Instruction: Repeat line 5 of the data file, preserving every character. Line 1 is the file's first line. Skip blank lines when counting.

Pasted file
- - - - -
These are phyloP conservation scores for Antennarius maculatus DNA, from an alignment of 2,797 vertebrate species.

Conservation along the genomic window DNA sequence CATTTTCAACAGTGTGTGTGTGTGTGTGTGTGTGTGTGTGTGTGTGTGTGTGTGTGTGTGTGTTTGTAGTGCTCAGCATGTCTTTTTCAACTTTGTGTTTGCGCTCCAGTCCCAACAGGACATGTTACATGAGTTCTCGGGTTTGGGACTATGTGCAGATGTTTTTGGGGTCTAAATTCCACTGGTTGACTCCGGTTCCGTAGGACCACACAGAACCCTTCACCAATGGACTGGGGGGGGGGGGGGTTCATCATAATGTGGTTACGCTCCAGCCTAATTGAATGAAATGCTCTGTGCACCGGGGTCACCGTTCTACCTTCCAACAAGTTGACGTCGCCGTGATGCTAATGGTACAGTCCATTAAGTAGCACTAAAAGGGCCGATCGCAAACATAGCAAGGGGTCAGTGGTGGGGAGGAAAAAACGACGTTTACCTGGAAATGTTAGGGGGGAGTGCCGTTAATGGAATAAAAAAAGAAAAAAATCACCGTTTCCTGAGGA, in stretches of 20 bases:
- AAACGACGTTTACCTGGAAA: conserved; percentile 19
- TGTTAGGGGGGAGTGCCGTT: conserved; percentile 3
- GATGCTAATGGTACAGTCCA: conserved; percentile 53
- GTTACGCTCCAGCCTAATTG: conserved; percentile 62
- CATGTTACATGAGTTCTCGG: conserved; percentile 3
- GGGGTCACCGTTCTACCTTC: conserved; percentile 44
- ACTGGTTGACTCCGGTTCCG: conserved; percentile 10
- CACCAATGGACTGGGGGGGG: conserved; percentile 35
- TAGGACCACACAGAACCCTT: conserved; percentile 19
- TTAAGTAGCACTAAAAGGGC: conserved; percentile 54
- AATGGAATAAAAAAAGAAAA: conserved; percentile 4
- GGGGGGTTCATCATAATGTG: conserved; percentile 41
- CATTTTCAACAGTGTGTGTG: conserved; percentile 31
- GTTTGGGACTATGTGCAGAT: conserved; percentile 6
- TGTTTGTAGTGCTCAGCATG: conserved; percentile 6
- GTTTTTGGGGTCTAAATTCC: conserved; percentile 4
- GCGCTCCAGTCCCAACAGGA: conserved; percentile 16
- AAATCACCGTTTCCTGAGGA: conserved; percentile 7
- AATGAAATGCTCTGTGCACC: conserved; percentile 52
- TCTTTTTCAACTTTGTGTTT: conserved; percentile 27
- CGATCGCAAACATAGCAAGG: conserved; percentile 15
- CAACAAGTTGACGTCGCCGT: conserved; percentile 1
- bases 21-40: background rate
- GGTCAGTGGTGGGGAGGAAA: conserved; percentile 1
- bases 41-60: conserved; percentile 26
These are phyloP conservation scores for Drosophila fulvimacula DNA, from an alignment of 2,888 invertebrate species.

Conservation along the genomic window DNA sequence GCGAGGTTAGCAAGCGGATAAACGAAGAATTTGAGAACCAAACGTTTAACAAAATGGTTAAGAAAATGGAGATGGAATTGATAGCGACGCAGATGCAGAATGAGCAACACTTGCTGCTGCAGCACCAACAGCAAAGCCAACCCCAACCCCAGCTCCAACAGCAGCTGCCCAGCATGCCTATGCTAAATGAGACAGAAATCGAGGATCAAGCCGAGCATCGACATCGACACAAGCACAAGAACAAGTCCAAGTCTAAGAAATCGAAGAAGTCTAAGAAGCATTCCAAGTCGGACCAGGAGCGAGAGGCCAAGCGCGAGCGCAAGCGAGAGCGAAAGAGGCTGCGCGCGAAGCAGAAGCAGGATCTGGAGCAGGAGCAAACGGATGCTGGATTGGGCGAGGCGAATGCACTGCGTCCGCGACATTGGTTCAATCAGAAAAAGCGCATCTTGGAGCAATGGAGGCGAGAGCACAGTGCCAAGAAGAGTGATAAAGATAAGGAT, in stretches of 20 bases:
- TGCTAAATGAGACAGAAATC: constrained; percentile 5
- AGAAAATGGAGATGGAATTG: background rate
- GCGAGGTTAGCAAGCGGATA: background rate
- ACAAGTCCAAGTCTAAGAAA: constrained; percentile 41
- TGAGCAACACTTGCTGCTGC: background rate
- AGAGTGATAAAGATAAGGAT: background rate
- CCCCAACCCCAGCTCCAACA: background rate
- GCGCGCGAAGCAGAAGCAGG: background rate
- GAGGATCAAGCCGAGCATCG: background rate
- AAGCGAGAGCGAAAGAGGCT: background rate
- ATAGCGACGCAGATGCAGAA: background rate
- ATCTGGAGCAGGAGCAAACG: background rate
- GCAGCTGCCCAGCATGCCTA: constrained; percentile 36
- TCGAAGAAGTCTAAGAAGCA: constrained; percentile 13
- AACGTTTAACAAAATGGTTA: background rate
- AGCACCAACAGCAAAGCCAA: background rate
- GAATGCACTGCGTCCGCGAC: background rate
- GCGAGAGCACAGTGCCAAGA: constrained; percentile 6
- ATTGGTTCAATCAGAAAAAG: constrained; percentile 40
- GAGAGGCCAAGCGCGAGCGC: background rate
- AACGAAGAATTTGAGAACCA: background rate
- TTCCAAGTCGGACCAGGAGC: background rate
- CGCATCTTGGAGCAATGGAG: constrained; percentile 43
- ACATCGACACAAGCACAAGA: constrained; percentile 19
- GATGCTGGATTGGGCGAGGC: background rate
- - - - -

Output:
- GATGCTAATGGTACAGTCCA: conserved; percentile 53